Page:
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FOLLOWING HIS two simultaneous displays last week, Gary Kasparov on Friday went to a journalists' lunch hosted by Bill Colegrave from publishers Cadogan, who are about to change their name to Everyman.

The event at the exclusive Home House club in Portman Square - due to open officially in January - was splendidly convivial; so much so that you feared that all would have become too anaesthetised for much interesting to emerge. Happily it was quite the reverse as Kasparov held forth on a number of topics, particularly the world championship.

I generally refer to Kasparov as the Professional Chessplayers Association (PCA) world champion, after the organisation which he set up with Nigel Short for their breakaway match in 1994 - an action that he clearly now regrets. This in contrast to Fide's (Federation Internationale des Echecs) champion, who is still - following the fiasco when he defeated an exhausted Viswanathan Anand in January - Anatoly Karpov.

Kasparov, however, argues from a historical perspective, placing himself in the direct line of descent from the first acknowledged world champion, Wilhelm Steinitz, who defeated Johannes Zukertort in 1886. After several successful defences, Steinitz was eventually unseated by Emanuel Lasker, who was followed by Capablanca, Alekhine, Euwe and Alekhine again, after their return match in 1937.

Up to this stage, the title had essentially been the property of the world champion himself, who invited bids from challengers sufficiently well regarded and financially supported. But following Alekhine's death in 1946, the Soviet Union joined Fide - created in 1924 but hitherto ineffectual with regard to the world championship. It was under Fide's auspices that the 1948 world championship tournament in The Hague and Moscow was organised, from which Mikhail Botvinnik emerged victorious.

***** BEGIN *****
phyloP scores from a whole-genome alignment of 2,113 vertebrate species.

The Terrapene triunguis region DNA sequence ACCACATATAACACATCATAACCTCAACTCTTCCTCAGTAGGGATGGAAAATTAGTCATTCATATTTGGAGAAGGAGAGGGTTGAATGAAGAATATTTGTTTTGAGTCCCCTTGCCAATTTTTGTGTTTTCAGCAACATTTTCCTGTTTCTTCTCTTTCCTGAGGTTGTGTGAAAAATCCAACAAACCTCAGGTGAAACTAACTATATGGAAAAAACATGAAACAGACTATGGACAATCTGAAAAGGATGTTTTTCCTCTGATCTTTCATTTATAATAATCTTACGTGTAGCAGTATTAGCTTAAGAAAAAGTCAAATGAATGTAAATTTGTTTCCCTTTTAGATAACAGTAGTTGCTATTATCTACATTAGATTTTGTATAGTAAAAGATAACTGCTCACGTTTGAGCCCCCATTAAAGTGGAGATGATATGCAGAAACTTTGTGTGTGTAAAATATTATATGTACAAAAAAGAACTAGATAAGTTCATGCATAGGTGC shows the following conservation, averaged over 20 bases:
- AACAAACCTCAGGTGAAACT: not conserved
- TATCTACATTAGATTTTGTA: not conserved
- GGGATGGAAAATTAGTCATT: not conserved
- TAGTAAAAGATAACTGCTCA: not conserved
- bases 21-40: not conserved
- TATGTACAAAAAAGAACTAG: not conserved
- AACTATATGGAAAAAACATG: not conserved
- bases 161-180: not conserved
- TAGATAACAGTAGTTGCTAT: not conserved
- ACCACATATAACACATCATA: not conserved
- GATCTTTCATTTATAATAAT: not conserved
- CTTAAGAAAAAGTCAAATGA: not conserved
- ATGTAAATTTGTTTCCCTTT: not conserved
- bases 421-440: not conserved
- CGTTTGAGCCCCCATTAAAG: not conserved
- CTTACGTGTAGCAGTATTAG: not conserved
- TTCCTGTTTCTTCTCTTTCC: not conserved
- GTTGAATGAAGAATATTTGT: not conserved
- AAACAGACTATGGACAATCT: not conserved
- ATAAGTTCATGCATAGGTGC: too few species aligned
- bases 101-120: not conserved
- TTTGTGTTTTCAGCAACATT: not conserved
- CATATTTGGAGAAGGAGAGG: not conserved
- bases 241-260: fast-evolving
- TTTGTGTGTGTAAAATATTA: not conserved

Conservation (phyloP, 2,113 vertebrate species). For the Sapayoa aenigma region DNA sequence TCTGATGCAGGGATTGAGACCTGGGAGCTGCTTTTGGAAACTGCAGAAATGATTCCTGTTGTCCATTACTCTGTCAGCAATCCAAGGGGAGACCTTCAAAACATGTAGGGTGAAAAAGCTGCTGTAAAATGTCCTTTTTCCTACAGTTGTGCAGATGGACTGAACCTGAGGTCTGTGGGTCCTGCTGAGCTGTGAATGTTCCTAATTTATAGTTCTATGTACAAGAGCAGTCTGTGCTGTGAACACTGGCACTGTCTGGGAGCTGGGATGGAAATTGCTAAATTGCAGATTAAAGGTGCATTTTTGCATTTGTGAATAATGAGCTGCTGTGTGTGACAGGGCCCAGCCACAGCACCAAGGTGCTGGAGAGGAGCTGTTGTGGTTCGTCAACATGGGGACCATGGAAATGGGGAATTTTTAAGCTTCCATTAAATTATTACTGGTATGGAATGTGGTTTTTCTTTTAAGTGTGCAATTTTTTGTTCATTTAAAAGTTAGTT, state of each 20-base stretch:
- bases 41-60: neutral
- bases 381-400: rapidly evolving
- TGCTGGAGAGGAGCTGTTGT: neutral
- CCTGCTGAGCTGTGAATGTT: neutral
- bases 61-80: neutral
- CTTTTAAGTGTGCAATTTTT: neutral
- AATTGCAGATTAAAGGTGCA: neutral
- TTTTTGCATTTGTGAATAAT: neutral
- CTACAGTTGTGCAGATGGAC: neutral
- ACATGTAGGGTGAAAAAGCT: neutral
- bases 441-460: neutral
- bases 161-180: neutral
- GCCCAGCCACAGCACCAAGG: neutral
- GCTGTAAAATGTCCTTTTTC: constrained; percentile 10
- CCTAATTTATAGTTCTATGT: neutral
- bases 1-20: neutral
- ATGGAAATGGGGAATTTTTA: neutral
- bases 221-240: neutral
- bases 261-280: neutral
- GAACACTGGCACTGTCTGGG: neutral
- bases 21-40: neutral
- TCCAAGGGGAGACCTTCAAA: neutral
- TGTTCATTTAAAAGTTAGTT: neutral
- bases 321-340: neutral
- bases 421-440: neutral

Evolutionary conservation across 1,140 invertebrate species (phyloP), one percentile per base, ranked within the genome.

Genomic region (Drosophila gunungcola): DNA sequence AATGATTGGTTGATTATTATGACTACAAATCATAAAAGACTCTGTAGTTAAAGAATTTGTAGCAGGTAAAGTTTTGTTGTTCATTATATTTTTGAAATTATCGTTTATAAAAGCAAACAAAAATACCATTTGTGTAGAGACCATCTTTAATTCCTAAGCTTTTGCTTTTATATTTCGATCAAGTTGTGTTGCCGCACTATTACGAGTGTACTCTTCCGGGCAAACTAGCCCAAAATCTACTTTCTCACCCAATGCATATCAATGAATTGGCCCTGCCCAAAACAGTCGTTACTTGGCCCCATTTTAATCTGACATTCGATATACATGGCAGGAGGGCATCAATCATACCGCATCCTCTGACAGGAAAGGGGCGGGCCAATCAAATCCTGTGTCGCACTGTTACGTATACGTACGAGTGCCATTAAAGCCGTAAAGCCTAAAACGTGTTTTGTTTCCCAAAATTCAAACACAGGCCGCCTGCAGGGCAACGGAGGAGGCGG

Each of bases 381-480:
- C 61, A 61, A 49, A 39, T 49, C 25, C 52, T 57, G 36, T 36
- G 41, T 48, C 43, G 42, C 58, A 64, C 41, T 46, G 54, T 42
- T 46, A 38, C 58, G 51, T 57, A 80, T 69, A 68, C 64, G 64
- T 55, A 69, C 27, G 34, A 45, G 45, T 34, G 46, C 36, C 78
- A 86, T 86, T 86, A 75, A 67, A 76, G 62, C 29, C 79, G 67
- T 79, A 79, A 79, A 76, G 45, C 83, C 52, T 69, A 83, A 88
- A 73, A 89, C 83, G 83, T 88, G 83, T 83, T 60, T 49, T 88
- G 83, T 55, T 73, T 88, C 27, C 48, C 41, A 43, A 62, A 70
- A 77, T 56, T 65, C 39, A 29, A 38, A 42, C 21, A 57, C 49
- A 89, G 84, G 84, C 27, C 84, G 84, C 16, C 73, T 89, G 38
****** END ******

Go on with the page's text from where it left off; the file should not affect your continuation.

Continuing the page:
The line then continued under Fide's auspices, fractured only by Bobby Fischer's refusal to defend his title in 1975 (Kasparov's take on this is that Fischer was being unreasonable precisely because he demanded better conditions than he received as challenger) up to Kasparov, who still, as far as he is concerned and whatever the political fall-out, remains the undefeated 13th champion.

I see two main problems with this. The first is that his relative "inactivity" recently will be easily addressed in 1999, when he intends to play much more. But the essential thing is that he defends his title soon - however it is described.

Following the collapse of the World Chess Council and the failure to find a (good enough) alternative sponsor for a match with Alexei Shirov, it's now three-and-a-half years since his match with Viswanathan Anand in New York in the summer of 1995.

It seems absolutely clear that Kasparov won't, under any conditions, play in the Fide president Kirsan Ilyumzhinov's world championship knockout tournament next year. But he may play a match with the winner or, independently, with either Anand or Kramnik. Arguably, none of these options is ideal. But the one thing which is absolutely not credible is glorious isolation.